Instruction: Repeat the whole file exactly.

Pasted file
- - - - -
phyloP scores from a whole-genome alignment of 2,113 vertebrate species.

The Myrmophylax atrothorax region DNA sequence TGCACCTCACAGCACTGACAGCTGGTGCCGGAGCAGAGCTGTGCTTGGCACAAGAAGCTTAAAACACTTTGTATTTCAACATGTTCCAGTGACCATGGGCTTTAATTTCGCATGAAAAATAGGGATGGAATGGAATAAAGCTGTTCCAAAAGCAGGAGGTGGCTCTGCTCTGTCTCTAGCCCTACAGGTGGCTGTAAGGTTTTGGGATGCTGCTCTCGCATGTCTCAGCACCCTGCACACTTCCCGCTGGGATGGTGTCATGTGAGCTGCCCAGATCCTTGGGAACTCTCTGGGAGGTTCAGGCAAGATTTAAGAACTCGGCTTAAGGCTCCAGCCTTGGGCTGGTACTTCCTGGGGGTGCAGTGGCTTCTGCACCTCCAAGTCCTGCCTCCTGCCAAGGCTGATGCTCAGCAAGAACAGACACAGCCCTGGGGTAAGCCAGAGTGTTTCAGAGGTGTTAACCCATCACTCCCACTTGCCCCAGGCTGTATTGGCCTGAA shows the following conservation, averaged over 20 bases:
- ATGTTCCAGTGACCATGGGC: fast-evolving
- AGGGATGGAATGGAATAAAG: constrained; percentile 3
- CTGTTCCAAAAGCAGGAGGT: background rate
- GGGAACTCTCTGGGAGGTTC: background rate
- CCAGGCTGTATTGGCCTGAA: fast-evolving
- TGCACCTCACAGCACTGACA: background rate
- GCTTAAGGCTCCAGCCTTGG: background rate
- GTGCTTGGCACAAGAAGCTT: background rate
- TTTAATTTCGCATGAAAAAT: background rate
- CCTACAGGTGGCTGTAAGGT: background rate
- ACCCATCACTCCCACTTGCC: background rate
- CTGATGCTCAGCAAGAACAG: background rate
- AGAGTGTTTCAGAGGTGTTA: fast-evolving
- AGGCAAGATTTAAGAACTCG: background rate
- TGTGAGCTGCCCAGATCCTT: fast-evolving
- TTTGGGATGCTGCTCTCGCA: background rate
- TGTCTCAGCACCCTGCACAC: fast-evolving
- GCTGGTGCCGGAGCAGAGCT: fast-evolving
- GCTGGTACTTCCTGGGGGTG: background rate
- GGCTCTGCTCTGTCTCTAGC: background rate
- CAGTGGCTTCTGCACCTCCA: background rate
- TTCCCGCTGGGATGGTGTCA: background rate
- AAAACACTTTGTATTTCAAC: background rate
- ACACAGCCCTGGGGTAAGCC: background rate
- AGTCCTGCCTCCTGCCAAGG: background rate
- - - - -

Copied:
phyloP scores from a whole-genome alignment of 2,113 vertebrate species.

The Myrmophylax atrothorax region DNA sequence TGCACCTCACAGCACTGACAGCTGGTGCCGGAGCAGAGCTGTGCTTGGCACAAGAAGCTTAAAACACTTTGTATTTCAACATGTTCCAGTGACCATGGGCTTTAATTTCGCATGAAAAATAGGGATGGAATGGAATAAAGCTGTTCCAAAAGCAGGAGGTGGCTCTGCTCTGTCTCTAGCCCTACAGGTGGCTGTAAGGTTTTGGGATGCTGCTCTCGCATGTCTCAGCACCCTGCACACTTCCCGCTGGGATGGTGTCATGTGAGCTGCCCAGATCCTTGGGAACTCTCTGGGAGGTTCAGGCAAGATTTAAGAACTCGGCTTAAGGCTCCAGCCTTGGGCTGGTACTTCCTGGGGGTGCAGTGGCTTCTGCACCTCCAAGTCCTGCCTCCTGCCAAGGCTGATGCTCAGCAAGAACAGACACAGCCCTGGGGTAAGCCAGAGTGTTTCAGAGGTGTTAACCCATCACTCCCACTTGCCCCAGGCTGTATTGGCCTGAA shows the following conservation, averaged over 20 bases:
- ATGTTCCAGTGACCATGGGC: fast-evolving
- AGGGATGGAATGGAATAAAG: constrained; percentile 3
- CTGTTCCAAAAGCAGGAGGT: background rate
- GGGAACTCTCTGGGAGGTTC: background rate
- CCAGGCTGTATTGGCCTGAA: fast-evolving
- TGCACCTCACAGCACTGACA: background rate
- GCTTAAGGCTCCAGCCTTGG: background rate
- GTGCTTGGCACAAGAAGCTT: background rate
- TTTAATTTCGCATGAAAAAT: background rate
- CCTACAGGTGGCTGTAAGGT: background rate
- ACCCATCACTCCCACTTGCC: background rate
- CTGATGCTCAGCAAGAACAG: background rate
- AGAGTGTTTCAGAGGTGTTA: fast-evolving
- AGGCAAGATTTAAGAACTCG: background rate
- TGTGAGCTGCCCAGATCCTT: fast-evolving
- TTTGGGATGCTGCTCTCGCA: background rate
- TGTCTCAGCACCCTGCACAC: fast-evolving
- GCTGGTGCCGGAGCAGAGCT: fast-evolving
- GCTGGTACTTCCTGGGGGTG: background rate
- GGCTCTGCTCTGTCTCTAGC: background rate
- CAGTGGCTTCTGCACCTCCA: background rate
- TTCCCGCTGGGATGGTGTCA: background rate
- AAAACACTTTGTATTTCAAC: background rate
- ACACAGCCCTGGGGTAAGCC: background rate
- AGTCCTGCCTCCTGCCAAGG: background rate